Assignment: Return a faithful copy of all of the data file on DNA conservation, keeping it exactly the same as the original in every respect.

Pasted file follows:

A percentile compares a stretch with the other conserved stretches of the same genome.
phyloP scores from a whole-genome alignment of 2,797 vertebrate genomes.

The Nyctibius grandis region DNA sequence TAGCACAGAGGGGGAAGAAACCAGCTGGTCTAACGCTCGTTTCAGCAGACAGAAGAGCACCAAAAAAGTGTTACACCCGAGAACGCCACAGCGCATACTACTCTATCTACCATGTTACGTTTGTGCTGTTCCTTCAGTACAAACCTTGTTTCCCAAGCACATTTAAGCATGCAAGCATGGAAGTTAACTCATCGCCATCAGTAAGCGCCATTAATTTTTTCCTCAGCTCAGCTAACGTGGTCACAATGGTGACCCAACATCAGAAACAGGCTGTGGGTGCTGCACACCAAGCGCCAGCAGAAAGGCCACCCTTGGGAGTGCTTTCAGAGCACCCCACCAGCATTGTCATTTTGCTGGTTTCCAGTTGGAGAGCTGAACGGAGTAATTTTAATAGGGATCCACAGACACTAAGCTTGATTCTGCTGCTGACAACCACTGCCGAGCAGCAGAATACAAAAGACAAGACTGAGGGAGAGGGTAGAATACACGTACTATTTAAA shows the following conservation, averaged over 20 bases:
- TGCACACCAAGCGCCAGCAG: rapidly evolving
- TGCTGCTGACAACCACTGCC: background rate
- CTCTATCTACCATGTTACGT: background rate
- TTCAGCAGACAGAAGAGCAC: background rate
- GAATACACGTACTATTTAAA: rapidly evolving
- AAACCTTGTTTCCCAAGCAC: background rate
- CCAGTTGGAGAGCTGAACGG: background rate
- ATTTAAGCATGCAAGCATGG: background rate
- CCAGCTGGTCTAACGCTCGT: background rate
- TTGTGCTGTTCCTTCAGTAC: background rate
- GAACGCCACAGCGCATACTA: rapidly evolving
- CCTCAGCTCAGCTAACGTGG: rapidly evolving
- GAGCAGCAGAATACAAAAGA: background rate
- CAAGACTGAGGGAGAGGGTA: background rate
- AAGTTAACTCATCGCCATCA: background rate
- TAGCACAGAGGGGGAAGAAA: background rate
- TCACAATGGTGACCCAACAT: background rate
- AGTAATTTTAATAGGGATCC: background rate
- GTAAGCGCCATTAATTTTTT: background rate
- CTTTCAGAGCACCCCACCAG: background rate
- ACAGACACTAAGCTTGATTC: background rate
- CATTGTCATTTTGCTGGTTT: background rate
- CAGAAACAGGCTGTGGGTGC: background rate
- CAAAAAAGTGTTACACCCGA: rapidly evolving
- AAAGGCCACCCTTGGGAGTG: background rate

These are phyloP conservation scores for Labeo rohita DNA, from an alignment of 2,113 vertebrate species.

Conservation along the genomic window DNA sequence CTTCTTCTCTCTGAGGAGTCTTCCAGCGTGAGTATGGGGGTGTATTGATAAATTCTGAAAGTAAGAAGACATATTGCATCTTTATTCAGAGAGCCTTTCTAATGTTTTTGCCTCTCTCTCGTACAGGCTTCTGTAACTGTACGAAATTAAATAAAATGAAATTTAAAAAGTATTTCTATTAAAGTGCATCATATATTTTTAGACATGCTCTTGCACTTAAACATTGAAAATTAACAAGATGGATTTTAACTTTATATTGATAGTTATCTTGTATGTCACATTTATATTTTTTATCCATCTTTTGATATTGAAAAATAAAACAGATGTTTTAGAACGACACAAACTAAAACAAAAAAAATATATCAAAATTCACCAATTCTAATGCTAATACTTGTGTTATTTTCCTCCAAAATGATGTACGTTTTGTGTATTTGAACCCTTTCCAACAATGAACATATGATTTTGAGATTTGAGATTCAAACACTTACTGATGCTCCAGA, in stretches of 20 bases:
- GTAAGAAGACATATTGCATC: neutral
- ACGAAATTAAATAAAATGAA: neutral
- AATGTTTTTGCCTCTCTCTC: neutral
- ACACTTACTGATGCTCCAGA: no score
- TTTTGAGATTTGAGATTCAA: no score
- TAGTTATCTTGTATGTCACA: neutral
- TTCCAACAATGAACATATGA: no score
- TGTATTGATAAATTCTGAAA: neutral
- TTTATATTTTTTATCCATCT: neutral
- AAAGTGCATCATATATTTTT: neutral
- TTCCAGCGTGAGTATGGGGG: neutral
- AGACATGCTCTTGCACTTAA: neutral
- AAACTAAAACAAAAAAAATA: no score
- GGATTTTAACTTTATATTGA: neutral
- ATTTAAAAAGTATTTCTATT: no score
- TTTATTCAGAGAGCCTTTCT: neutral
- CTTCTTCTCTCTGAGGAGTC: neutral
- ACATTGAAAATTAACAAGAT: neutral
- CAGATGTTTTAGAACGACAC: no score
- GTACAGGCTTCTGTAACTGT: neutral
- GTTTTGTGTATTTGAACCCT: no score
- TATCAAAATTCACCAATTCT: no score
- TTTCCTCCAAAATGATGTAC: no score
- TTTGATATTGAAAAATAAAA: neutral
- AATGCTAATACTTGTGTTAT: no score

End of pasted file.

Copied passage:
A percentile compares a stretch with the other conserved stretches of the same genome.
phyloP scores from a whole-genome alignment of 2,797 vertebrate genomes.

The Nyctibius grandis region DNA sequence TAGCACAGAGGGGGAAGAAACCAGCTGGTCTAACGCTCGTTTCAGCAGACAGAAGAGCACCAAAAAAGTGTTACACCCGAGAACGCCACAGCGCATACTACTCTATCTACCATGTTACGTTTGTGCTGTTCCTTCAGTACAAACCTTGTTTCCCAAGCACATTTAAGCATGCAAGCATGGAAGTTAACTCATCGCCATCAGTAAGCGCCATTAATTTTTTCCTCAGCTCAGCTAACGTGGTCACAATGGTGACCCAACATCAGAAACAGGCTGTGGGTGCTGCACACCAAGCGCCAGCAGAAAGGCCACCCTTGGGAGTGCTTTCAGAGCACCCCACCAGCATTGTCATTTTGCTGGTTTCCAGTTGGAGAGCTGAACGGAGTAATTTTAATAGGGATCCACAGACACTAAGCTTGATTCTGCTGCTGACAACCACTGCCGAGCAGCAGAATACAAAAGACAAGACTGAGGGAGAGGGTAGAATACACGTACTATTTAAA shows the following conservation, averaged over 20 bases:
- TGCACACCAAGCGCCAGCAG: rapidly evolving
- TGCTGCTGACAACCACTGCC: background rate
- CTCTATCTACCATGTTACGT: background rate
- TTCAGCAGACAGAAGAGCAC: background rate
- GAATACACGTACTATTTAAA: rapidly evolving
- AAACCTTGTTTCCCAAGCAC: background rate
- CCAGTTGGAGAGCTGAACGG: background rate
- ATTTAAGCATGCAAGCATGG: background rate
- CCAGCTGGTCTAACGCTCGT: background rate
- TTGTGCTGTTCCTTCAGTAC: background rate
- GAACGCCACAGCGCATACTA: rapidly evolving
- CCTCAGCTCAGCTAACGTGG: rapidly evolving
- GAGCAGCAGAATACAAAAGA: background rate
- CAAGACTGAGGGAGAGGGTA: background rate
- AAGTTAACTCATCGCCATCA: background rate
- TAGCACAGAGGGGGAAGAAA: background rate
- TCACAATGGTGACCCAACAT: background rate
- AGTAATTTTAATAGGGATCC: background rate
- GTAAGCGCCATTAATTTTTT: background rate
- CTTTCAGAGCACCCCACCAG: background rate
- ACAGACACTAAGCTTGATTC: background rate
- CATTGTCATTTTGCTGGTTT: background rate
- CAGAAACAGGCTGTGGGTGC: background rate
- CAAAAAAGTGTTACACCCGA: rapidly evolving
- AAAGGCCACCCTTGGGAGTG: background rate

These are phyloP conservation scores for Labeo rohita DNA, from an alignment of 2,113 vertebrate species.

Conservation along the genomic window DNA sequence CTTCTTCTCTCTGAGGAGTCTTCCAGCGTGAGTATGGGGGTGTATTGATAAATTCTGAAAGTAAGAAGACATATTGCATCTTTATTCAGAGAGCCTTTCTAATGTTTTTGCCTCTCTCTCGTACAGGCTTCTGTAACTGTACGAAATTAAATAAAATGAAATTTAAAAAGTATTTCTATTAAAGTGCATCATATATTTTTAGACATGCTCTTGCACTTAAACATTGAAAATTAACAAGATGGATTTTAACTTTATATTGATAGTTATCTTGTATGTCACATTTATATTTTTTATCCATCTTTTGATATTGAAAAATAAAACAGATGTTTTAGAACGACACAAACTAAAACAAAAAAAATATATCAAAATTCACCAATTCTAATGCTAATACTTGTGTTATTTTCCTCCAAAATGATGTACGTTTTGTGTATTTGAACCCTTTCCAACAATGAACATATGATTTTGAGATTTGAGATTCAAACACTTACTGATGCTCCAGA, in stretches of 20 bases:
- GTAAGAAGACATATTGCATC: neutral
- ACGAAATTAAATAAAATGAA: neutral
- AATGTTTTTGCCTCTCTCTC: neutral
- ACACTTACTGATGCTCCAGA: no score
- TTTTGAGATTTGAGATTCAA: no score
- TAGTTATCTTGTATGTCACA: neutral
- TTCCAACAATGAACATATGA: no score
- TGTATTGATAAATTCTGAAA: neutral
- TTTATATTTTTTATCCATCT: neutral
- AAAGTGCATCATATATTTTT: neutral
- TTCCAGCGTGAGTATGGGGG: neutral
- AGACATGCTCTTGCACTTAA: neutral
- AAACTAAAACAAAAAAAATA: no score
- GGATTTTAACTTTATATTGA: neutral
- ATTTAAAAAGTATTTCTATT: no score
- TTTATTCAGAGAGCCTTTCT: neutral
- CTTCTTCTCTCTGAGGAGTC: neutral
- ACATTGAAAATTAACAAGAT: neutral
- CAGATGTTTTAGAACGACAC: no score
- GTACAGGCTTCTGTAACTGT: neutral
- GTTTTGTGTATTTGAACCCT: no score
- TATCAAAATTCACCAATTCT: no score
- TTTCCTCCAAAATGATGTAC: no score
- TTTGATATTGAAAAATAAAA: neutral
- AATGCTAATACTTGTGTTAT: no score